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Re: Thought for Food (was CRETACEOUS VARANIDS)
At 08:53 PM 12/9/97 -0800, Toby White wrote:
>I expect that one of the reasons theropods are taken for strict
>carnivores is that their teeth do not provide suitable grinding surfaces.
> This is a little odd when you think about it. A good scavenger, for
>example, should have powerful jaws and a variety of teeth, including
>grinding teeth, to make the most of the parts the primary predator left
>behind. Surely this niche must have been explored by some theropods,
>and, if so, the transition to omnivore might not be too difficult.
Actually, this would make more sense if all animals were concerned were
mammals. However, typical occlusion (grinding surfaces) are very rare
outside of mammals among amniotes. Herbivorous turtles and lizards crush
and slice and squish their food, but do not grind it: they are pretty sloppy
eaters. Even among dinosaurs, big occlusal surfaces are an iguanodontoid
trait, although some other ornithischians (ceratopsians) had quite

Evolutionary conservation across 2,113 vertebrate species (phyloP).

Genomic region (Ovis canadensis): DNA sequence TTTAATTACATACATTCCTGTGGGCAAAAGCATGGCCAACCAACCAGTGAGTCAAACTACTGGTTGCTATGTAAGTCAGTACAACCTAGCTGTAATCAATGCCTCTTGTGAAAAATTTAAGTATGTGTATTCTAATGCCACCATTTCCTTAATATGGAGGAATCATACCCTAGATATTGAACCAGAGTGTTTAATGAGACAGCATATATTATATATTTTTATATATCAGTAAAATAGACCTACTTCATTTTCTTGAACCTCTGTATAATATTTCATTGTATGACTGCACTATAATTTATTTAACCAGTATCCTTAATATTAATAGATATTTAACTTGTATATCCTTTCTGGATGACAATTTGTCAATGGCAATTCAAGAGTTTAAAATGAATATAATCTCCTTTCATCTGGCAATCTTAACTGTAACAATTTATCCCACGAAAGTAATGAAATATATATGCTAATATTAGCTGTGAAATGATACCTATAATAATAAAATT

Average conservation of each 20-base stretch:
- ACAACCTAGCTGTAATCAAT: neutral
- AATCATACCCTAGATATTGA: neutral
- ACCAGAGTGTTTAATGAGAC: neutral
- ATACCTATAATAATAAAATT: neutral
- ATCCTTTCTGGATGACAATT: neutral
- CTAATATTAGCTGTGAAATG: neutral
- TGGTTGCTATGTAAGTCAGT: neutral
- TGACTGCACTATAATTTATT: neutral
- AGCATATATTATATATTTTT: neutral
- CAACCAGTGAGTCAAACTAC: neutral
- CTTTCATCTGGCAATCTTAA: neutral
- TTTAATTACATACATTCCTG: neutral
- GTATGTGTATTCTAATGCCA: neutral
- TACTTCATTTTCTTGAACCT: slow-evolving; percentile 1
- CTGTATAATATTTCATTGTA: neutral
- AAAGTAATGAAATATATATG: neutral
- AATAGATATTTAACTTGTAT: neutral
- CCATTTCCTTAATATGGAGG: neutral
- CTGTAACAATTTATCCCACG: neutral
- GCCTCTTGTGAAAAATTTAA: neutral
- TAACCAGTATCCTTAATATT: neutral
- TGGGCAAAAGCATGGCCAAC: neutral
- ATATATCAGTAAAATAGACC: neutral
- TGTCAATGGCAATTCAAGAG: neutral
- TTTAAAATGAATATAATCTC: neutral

sophisticated eating appartus (slicing batteries, in this case). Other
ornithischians (pachycephalosaurs, thyreophorans, etc.) have pretty simple
teeth and jaws, as do basal sauropodomorphs.
Paul Barrett has been doing a lot of work on feeding adaptations in
dinosaurs, so (if he's online here) maybe he can post something about it.
Greg Paul was the first (to my knowledge) to postulate on omnivorous
ceratopsians, so maybe he can post something along those lines.
As for theropod scavanging adaptations: scavenging in general does not have
any special morphological correlates. Once food is dead, eating it is
pretty much the same, whether you killed it or something else did.
(Different predatory behaviors, on the other hand, might require specific
adaptations, as would specific scavenging behaviors, such as bone-cracking).
Part of the reason theropods are generally interpreted as stict carnivores
(hypercarnivores, to use the mammal ecological term) is phylogenetic:
archosauriforms seem to be basally carnivorous, unless they develop specific
features otherwise. (As has been discussed elsewhere, long-snouted
cone-toothed fish eaters and hatched-headed blade-toothed meat eaters are
common among archosauriforms, but only a handful show specific adapations
Thomas R. Holtz, Jr.
Vertebrate Paleontologist Webpage: http://www.geol.umd.edu
Dept. of Geology Email:email@example.com
University of Maryland Phone:301-405-4084
College Park, MD 20742 Fax: 301-314-9661